Phil Shapiro seems to delight not only in remaining a staunch supporter of free software ideals, but also in his role as a encourager and defender of people. "I see myself as more of a follower than a leader," he says. But Shapiro really is a leader, the best kind: one that nurtures the gifts in others instead of promoting himself.
Shapiro is all about empowerment. He fell in love with helping others in the 1970s, when he began tutoring Harlem high school students. "I loved what I saw about outside-of-school learning," he says. "In-school learning is never going to equalize." He realized that when students had access to computer technology, they could learn more and do more. "The big turning point for me was when I read an article about a computer lab set up for the community to use for free. They didn't hire teachers; people were just teaching themselves. They didn't need fancy classes or to hire teachers. When I saw that, I said, 'That's what I'd like to do for the rest of my life."
Though Shapiro started his adult life as a law school student, he decided early on he'd rather be a teacher. "I went to law school more as a stepping stone to journalism. Failing the bar exam didn't help. I just wasn't cut out for law. I was cut out to be a lawyer when it was a tool for social change," he says. "Education is the tool for social change now."
Considering Shapiro's background as the son of a UNICEF worker, it's no surprise that he insists on making a positive difference. "My late father worked for UNICEF for 25 years. Whenever there was an earthquake, volcanic eruption, flood or other disaster, my dad was the one who specified what was on the planes that were sent to the disaster. I'd watch photos of families huddling in tents after a disaster, knowing that my dad ordered those tents onto the relief planes. He probably saved about 5 to 10 million people via his public health work. He gave me a good example of a life worth living."
And so Shapiro began four years of teaching computer skills to elementary and junior high school students in the Arlington, Va., school district. That was also the beginning of his love affair with free software. "I came to [it] late," he says. "I started to get real interested in Linux about 2000. When I heard what it had to offer, I wanted to explore it more." Shapiro, a devoted Mac user, watched a fellow teacher use Linux to inspire and motivate his students and began to see that free software was a key to the kind of empowerment that he had envisioned back in his tutoring days. "I went to some LUG meetings and I was so impressed that the meetings were run by his students. The students were in charge." Shapiro says one of his own third grade students became interested in Linux and attended some of the LUG meetings. "I called over to him [at one of the meetings] and said, 'Luke, what distro do you have?' He said, 'Mandrake 7.' And he's a third grader in his Cub Scout uniform. The speakers were from IBM, talking about using Linux on mainframes. He goes bouncing down the aisle of this small auditorium and goes up to talk to the IBM people, and they're looking at this eight-year-old kid. That was a special moment." Shapiro says free software is "a more level playing ground for everybody. The ethic of free software is what our society needs to rebuild itself."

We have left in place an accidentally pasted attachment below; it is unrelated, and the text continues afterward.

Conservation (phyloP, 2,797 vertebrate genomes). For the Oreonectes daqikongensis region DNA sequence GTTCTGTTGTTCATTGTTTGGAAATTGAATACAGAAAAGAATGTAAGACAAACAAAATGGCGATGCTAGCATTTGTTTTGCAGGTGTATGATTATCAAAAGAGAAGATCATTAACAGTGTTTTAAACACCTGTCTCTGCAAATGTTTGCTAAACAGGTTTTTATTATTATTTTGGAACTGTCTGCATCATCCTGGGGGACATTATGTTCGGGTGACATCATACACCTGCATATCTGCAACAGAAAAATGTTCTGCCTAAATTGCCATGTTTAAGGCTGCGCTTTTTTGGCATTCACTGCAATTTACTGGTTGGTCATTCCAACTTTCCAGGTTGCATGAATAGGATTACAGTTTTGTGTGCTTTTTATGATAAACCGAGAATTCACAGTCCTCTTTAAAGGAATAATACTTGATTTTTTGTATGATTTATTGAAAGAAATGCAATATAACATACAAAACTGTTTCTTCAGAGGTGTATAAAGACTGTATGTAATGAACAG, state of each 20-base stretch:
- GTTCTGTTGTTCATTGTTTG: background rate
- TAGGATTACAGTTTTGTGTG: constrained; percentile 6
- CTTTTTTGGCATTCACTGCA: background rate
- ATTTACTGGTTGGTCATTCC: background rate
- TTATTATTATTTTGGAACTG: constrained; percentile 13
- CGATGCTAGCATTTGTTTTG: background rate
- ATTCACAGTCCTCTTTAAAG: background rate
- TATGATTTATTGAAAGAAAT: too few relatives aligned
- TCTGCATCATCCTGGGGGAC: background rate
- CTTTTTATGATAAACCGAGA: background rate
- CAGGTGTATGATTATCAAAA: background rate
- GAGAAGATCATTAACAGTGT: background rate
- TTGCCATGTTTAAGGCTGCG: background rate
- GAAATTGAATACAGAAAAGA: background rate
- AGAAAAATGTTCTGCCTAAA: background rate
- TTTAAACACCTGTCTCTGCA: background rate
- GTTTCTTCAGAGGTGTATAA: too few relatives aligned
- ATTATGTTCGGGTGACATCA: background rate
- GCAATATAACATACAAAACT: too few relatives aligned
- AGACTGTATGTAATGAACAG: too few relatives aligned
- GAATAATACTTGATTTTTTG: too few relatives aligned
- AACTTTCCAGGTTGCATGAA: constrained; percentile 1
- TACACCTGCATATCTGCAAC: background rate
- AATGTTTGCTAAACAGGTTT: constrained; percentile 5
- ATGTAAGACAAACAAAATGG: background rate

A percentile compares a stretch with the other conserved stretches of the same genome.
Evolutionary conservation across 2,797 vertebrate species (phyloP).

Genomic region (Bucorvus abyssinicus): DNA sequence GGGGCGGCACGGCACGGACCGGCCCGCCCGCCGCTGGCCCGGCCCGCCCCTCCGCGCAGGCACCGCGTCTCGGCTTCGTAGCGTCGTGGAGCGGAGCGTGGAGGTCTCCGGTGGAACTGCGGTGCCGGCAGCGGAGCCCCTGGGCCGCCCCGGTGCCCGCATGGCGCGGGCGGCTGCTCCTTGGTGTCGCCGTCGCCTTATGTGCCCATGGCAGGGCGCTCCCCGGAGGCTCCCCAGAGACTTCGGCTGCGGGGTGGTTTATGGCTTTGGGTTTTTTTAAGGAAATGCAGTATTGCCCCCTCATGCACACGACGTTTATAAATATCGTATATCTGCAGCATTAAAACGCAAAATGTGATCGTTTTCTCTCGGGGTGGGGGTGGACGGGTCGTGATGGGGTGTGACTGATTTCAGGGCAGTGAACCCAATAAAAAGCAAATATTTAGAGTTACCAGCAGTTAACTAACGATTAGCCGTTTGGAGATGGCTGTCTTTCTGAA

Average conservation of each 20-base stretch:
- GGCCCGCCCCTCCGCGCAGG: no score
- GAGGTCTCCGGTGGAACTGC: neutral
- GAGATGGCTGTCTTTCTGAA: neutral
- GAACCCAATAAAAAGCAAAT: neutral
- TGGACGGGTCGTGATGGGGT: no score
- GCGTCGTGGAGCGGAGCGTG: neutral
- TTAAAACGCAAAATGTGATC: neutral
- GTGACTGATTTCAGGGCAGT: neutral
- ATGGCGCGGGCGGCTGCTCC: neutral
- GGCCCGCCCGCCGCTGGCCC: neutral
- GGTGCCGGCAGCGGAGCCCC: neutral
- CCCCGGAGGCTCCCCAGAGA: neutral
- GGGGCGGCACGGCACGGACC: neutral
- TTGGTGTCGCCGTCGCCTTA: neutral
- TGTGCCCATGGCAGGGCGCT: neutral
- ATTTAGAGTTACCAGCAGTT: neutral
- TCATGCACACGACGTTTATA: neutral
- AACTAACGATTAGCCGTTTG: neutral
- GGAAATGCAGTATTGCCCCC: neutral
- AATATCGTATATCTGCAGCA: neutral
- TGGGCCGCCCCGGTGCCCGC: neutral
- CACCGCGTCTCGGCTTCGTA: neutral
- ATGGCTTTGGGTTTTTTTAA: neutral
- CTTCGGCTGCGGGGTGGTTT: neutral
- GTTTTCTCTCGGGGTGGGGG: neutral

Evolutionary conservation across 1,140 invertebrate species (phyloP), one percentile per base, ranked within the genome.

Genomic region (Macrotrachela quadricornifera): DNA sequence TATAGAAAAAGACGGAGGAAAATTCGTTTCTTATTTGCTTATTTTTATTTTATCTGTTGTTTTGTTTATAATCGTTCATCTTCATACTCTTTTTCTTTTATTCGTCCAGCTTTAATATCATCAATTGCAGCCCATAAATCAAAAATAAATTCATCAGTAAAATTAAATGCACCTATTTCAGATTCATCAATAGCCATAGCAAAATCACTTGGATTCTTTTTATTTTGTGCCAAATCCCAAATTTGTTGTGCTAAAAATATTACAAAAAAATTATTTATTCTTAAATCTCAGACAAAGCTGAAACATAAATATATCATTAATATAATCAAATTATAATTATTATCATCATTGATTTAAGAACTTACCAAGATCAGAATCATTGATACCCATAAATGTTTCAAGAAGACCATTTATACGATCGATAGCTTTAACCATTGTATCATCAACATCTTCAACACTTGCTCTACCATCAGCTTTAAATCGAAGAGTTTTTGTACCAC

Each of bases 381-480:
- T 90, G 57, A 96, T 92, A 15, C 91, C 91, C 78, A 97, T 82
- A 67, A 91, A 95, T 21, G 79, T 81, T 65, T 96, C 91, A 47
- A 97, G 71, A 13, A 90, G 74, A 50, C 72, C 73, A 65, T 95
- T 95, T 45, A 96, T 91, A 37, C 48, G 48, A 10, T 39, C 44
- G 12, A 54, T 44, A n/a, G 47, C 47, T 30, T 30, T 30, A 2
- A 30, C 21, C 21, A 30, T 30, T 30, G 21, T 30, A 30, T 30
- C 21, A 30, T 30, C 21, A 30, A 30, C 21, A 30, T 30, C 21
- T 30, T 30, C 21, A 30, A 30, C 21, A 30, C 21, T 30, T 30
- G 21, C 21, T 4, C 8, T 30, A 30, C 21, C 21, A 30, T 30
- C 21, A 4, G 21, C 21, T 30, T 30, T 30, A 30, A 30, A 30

In the late 1980s, Shapiro left teaching to develop educational software for Apple computers. He poured a large chunk of his savings into that venture, and never made it back. The company failed, but at least one of his games, Which Number, has been ported to pygame and may be included in the One Laptop Per Child initiative.
Today, Shapiro is passionate about libraries. "I believe public libraries will emerge as the central social and educational institutions in our communities," he says. Recently he's combined that passion with his technical abilities to provide computer support at the Tacoma Park Library in Maryland.
"I asked my supervisor if I could change my job title to 'public geek.' She's a geek herself and laughed approvingly at the suggestion." Shapiro uses his role as "public geek" to teach people how to use the workstations at the library, which run on Linux. He also conducts mini-seminars on the use of open source audio, video, and graphics-editing software like Audacity, PowerBullet, and OpenOffice.org Draw. "Using these programs enables you to tell many kinds of stories online -- stories related to your business, your advocacy, your interests, your hobbies, and so forth," he says. Shapiro uses these tools and others to facilitate his own multimedia projects, including what he calls rosetimes, a method of conducting interviews with interesting subjects -- kind of like those done by Charlie Rose, an Emmy award-winning broadcast journalist known for his one-on-one interviews where the subject sits on the other side of a round oak table -- except in rosetimes the participants can be thousands of miles away from each other.
Shapiro uses his musical skills to record songs for friends and family members, like this song he wrote for his niece. "I wanted to show her that a creative gift can be far more meaningful than one bought in a store. This song is my present to her, and her present to the world."
With all the talents and gifts Shapiro possesses, friends ask him why he doesn't put those energies toward launching another business. "I'm a bit shy to start something new," he says, after losing most of his savings on his first venture. Shapiro says he's not averse to entrepreneurial avenues, though, if an opportunity presents itself. But if not, he's OK with that too.
"I see myself as a change agent. Thus far my role in this world has been smaller rather than larger. That might change. [But] I have only so much control."